The Story Economy Blog

Be Your Own Detainee

The car is where my 4-year-old and I have the best conversations. There are times when I’m driving and covertly trying to reach into my purse, unlock my iPhone, and hit the “record” button in the voice memo app because I want so badly to capture these conversations. They are that special.

From his car seat a few weeks, he asked me what happened to our kitty, Glory (he doesn’t remember her; she had to be put to sleep when he was about 8 months old). She died, I told him. But where is she, he asked? I came up with a muddled explanation about cat heaven.

A few days later, he asked: Is Uncle Paul in cat heaven, too? Would we see him again? (Once again, he has no memory of my brother, but has heard us all talk about him.) Oh boy. More muddled explanations of beliefs I may or may not have.

The other day, it was this: Where was he before he was in my belly? And where was his sister? Oh, and by the way, mommy: how did the world get here? (How I answer these questions is really a whole other topic for a newsletter.)

Our conversations are not always so existential. Often we talk about friendship: how you know if someone is your friend. Or we talk about how he and his sister will one day grow up. He told me the other day: “Mommy, I will have to marry someone else when I get big. And I am going to have a dog. But you can move in with us if you want.”

Thanks, kiddo.

He’s four, and he’s chatty. Crazy chatty. So he talks constantly. But the captivity of the car encourages him to ask about the stuff he really wants to know. We could talk about this stuff anytime. But he knows that he has me in the car, and neither of us can distract ourselves with Scooby Doo or superheroes.

 Creating Captivity

But when do we have ourselves? Not that often. That’s why you have to look for opportunities to capture yourself, to latch yourself in, so you can think about the stuff you really want to know. For me, some of the best moments of cognitive and creative flow happen in the environments where I’ve purposely detained myself for some other reason, like driving, running, or showering.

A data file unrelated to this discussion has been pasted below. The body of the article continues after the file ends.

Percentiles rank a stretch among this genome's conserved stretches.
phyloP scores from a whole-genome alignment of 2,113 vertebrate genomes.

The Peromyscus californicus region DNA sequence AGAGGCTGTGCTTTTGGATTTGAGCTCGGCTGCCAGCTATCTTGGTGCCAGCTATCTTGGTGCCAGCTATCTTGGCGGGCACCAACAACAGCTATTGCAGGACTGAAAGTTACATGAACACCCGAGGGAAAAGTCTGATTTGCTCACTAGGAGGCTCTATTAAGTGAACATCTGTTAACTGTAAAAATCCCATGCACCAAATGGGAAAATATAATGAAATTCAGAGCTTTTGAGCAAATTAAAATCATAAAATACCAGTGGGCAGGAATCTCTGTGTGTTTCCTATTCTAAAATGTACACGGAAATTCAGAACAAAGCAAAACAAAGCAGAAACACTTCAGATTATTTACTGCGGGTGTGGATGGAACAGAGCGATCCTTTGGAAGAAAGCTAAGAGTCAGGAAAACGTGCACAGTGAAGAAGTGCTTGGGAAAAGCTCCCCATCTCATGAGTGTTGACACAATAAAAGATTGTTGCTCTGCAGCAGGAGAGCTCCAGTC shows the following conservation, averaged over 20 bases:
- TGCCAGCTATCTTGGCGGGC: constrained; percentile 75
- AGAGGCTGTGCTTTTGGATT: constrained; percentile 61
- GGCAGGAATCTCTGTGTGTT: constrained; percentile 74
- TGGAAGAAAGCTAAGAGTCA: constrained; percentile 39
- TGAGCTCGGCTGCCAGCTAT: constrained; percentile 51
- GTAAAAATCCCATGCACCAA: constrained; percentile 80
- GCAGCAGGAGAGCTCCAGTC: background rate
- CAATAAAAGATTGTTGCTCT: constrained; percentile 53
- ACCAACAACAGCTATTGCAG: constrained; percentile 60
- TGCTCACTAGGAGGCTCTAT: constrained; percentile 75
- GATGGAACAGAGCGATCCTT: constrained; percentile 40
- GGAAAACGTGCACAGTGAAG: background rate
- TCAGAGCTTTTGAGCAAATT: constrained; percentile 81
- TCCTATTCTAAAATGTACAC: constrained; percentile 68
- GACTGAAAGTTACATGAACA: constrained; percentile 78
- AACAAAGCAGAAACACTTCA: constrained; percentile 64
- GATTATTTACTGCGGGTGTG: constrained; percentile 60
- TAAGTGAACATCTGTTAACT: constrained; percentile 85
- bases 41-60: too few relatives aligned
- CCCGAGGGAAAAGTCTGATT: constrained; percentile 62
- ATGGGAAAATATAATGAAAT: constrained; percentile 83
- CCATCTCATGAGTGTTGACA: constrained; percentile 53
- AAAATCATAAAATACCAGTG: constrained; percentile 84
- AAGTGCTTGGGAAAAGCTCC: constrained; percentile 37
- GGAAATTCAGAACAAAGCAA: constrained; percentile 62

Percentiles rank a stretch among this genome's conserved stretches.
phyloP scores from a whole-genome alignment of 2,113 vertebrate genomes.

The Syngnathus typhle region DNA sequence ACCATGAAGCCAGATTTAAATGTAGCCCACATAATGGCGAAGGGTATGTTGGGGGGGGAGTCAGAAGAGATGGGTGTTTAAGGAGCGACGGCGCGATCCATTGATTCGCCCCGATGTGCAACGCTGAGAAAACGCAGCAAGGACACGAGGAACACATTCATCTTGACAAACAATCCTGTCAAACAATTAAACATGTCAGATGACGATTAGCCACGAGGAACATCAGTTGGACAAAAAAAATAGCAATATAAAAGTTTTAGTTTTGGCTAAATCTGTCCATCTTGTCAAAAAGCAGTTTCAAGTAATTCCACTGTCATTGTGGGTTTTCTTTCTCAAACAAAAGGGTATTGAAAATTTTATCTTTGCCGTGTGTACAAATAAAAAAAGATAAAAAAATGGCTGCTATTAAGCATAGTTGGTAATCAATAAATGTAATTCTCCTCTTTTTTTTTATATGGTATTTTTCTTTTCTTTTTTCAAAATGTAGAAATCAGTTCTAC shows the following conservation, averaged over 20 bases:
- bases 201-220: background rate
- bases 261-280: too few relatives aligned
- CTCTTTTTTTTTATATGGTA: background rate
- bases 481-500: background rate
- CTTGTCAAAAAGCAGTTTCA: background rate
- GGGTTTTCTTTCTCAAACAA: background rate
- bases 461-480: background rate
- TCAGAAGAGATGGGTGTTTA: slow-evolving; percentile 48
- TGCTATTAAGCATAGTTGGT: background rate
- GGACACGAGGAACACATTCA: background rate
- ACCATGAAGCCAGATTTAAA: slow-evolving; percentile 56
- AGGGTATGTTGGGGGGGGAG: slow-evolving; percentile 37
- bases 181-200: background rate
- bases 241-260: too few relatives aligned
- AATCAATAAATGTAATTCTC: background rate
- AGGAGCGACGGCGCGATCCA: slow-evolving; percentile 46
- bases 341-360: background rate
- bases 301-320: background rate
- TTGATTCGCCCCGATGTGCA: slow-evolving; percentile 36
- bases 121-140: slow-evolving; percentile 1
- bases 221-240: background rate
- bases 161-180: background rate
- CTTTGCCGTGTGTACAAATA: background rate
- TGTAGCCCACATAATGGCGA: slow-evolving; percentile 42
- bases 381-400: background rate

For example, when I’m not forced to answer a four-year-old’s questions about the universe, I do some pretty great thinking of my own while driving by myself. Doesn’t matter where I’m going. It’s the imprisonment of four doors and nothing else to do.

Even on my busiest days, I will still go for a run. Because I don’t have time not to run. If I don’t run—that is, if I don’t trap myself on the pavement with only my brain—I may not have any good ideas. (I definitely wouldn’t be able to write this newsletter if I didn’t run.)

A friend of mine was telling me that he has some sort of waterproof pen and tablet where he can jot down notes in the shower, because that’s when he gets all of his ideas.

You are trapping yourself, except for I don’t really like the word “trap,” because it makes it sound tricky. You’re locking yourself into a situation with full disclosure that you want your brain to feel free to be brilliant. It’s not subterfuge. It’s a method for unleashing. And without it, I don’t know where my ideas would come from.

Never, ever think that being a detainee of yourself is a waste of time. It’s only a waste if you waste it.

So don’t.


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